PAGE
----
Upgrade to the Flash 9 viewer for enhanced content, including the ability to browse & search through your favorite titles.
Click here to learn more!
Daring night flight missions, dropping bombs and propaganda out of early airplanes. Bloodthirsty orations, inciting a people to war. Trysts with countless women, including the great actress Eleonora Duse. Writing books and plays that moved thousands of young men to begin to dress, smoke, speak, and walk like fictional characters. The creation of a Dionysian paradise, with pleasure and literature at its heart. Here is Lucy Hughes-Hallett’s volatile and fascinating life of Gabriele d’Annunzio, the poet, bon vivant, and virulent nationalist who prefigured Mussolini and the rise of Italian fascism.
Gabriele d’Annunzio was Italy’s premier poet at a time when poetry mattered enough to trigger riots. A brilliant self-publicist in the first age of mass media, he used his fame to sell his work, seduce women, and promote his extreme nationalism. In 1915 d’Annunzio’s incendiary oratory helped drive Italy to enter the First World War, in which he achieved heroic status as an aviator.
In 1919 he led a troop of mutineers into the Croatian port of Fiume and there a delinquent city-state. Futurists, anarchists, communists, and proto-fascists descended on the city. So did literati and thrill seekers, drug dealers, and prostitutes. After fifteen months an Italian gunship brought the regime to an end, but the adventure had its sequel: three years later, the fascists marched on Rome, belting out anthems they’d learned in Fiume, as Mussolini consciously modeled himself after the great poet.
At once an aesthete and a militarist, d’Annunzio wrote with equal enthusiasm about Fortuny gowns and torpedoes, and enjoyed making love on beds strewn with rose petals as much as risking death as an aviator. Lucy Hughes-Hallett’s stunning biography vividly re-creates his flamboyant life and dramatic times, tracing the early twentieth century’s trajectory from Romantic idealism to world war and fascist aggression.
“Dazzling. . . . A shrewd, challenging analysis that links [D’Annunzio’s] sadomasochistic psyche to his pitiless ideology. The result is a resonant study of the themes of power, masculinity, violence, and desire that made D’Annunzio such a striking emblem of his age.” —Publishers Weekly, starred review
“A dexterous delineation of the celebrated Italian writer. . . . [Hughes-Hallett] crafts an appealing combination of genres, blending elements of biography, fiction, and cultural, social, and military history to create about as complete an image as possible of this most protean personality. . . . Readers will delight in touring the deep, tangled wood of a most astonishing life with a most engaging and learned guide.” —Kirkus Reviews, starred review
“Hughes-Hallett paints a richly detailed portrait of an eminently civilized sociopath, incapable of restraining his appetites for sex, excitement, and the most exquisite furnishings and utterly insensible to the emotional and financial damage he caused. . . . D’Annunzio is appalling but, as Hughes-Hallett presents him, completely enthralling.” —Ray Olson, Booklist
“Remarkable . . . a terrific piece of work—as audacious as it is gripping, as thorough as it is insightful and as stirring as it is shocking.” —John Preston, The Daily Mail (UK)
“Hugely enjoyable. . . . Hughes-Hallett has a great talent for encapsulating an era or an attitude. . . . The fact that almost 700 pages flew by bears testimony to how pleasurable and readable those pages were.” —Tobias Jones, Sunday Times (UK)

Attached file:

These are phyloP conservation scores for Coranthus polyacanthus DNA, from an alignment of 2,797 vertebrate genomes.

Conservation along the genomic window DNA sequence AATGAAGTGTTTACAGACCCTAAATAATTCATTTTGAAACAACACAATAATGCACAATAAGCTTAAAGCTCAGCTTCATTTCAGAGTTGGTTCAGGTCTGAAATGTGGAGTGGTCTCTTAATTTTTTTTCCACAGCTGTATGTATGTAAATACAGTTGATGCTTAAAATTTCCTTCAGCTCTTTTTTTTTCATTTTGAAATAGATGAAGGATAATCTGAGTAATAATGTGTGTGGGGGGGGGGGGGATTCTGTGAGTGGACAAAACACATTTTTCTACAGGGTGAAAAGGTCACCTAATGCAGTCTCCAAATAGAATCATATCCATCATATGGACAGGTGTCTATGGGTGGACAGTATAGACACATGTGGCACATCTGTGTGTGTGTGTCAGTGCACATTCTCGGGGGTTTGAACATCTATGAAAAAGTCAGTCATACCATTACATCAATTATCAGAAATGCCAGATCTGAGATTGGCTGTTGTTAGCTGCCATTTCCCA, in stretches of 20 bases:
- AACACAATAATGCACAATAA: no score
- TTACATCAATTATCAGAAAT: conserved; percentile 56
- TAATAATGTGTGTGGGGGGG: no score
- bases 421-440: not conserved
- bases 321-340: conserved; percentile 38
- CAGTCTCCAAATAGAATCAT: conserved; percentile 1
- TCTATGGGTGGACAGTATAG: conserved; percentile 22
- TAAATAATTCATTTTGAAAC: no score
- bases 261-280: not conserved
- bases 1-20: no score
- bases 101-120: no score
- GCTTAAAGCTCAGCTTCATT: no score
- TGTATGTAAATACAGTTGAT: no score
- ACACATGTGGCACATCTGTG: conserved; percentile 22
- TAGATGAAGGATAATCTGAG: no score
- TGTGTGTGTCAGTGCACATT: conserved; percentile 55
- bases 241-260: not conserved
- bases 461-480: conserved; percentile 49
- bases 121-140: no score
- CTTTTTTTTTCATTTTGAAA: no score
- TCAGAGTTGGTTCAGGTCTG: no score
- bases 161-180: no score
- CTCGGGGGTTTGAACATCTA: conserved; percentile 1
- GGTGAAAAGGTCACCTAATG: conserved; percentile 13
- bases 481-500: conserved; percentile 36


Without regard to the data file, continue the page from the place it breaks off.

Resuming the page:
“A splendid subject for a biography. . . . Hughes-Hallett dances her way through this extraordinary life in a style that is playful, punchy and generally pleasing. . . . In death, as in life, the amazing story of D’Annunzio is painted in primary colours, but with the darkest shadows.” —Ian Birrell, The Observer (UK)
“How a rather diminutive poet, novelist and dramatist, with a compulsive urge to transgress, priapic sexual instincts, and a fascination with cruelty, blood and death came to be Italy’s most celebrated man of action and a precursor of Fascism is the subject of Lucy Hughes-Hallett’s engrossing and superbly written biography.” —Christopher Duggan, Times Literary Supplement (UK)
“Exceptional.” —Stuart Kelly, scotsman.com (UK)
“As Lucy Hughes-Hallett shows in this richly kaleidoscopic biography, d’Annunzio was much more than a harbinger of totalitarianism. . . . In this scintillating study, full of wit and irony, she plumbs the depths of d’Annunzio’s horrible fascination.” —Piers Brendon, The Oldie (UK)
“Lucy Hughes-Hallett’s luminously intelligent Life begins with the premise that ‘disapproval is not an interesting response’ to . . . the real inventor of Fascism. Hughes-Hallett uses a legato/staccato technique . . . it works brilliantly. A scholarly distillation as potent and elegantly balanced as the poet’s personal recipe for cologne.” —Lisa Hilton Standpoint (UK)
“A lively and readable narrative.” —Richard Bosworth Times Higher Education Supplement (UK)
“Beautiful, strange and original. . . . An extraordinarily intimate portrait. . . . If you want to understand fascism, you must start with d’Annunzio; and if you wish to understand him, then here is your book.” —Daniel Swift, New Statesman (UK)
“Deeply evocative. . . . It is not easy to make sense of the life of a man who was a silk-swathed aesthete, prophetic versifier, manic aviator and martial demagogue all in one. . . . Ms Hughes-Hallett deftly unpicks the strands that compose and ultimately resolve these incongruities. She is a strong match for her subject, something that so many of the women in d’Annunzio’s life were lamentably not. Her style is rich, ironic and pugnacious; she jousts willingly with him and the reader becomes a spectator of this subtle and fascinating contest.” —The Economist (UK)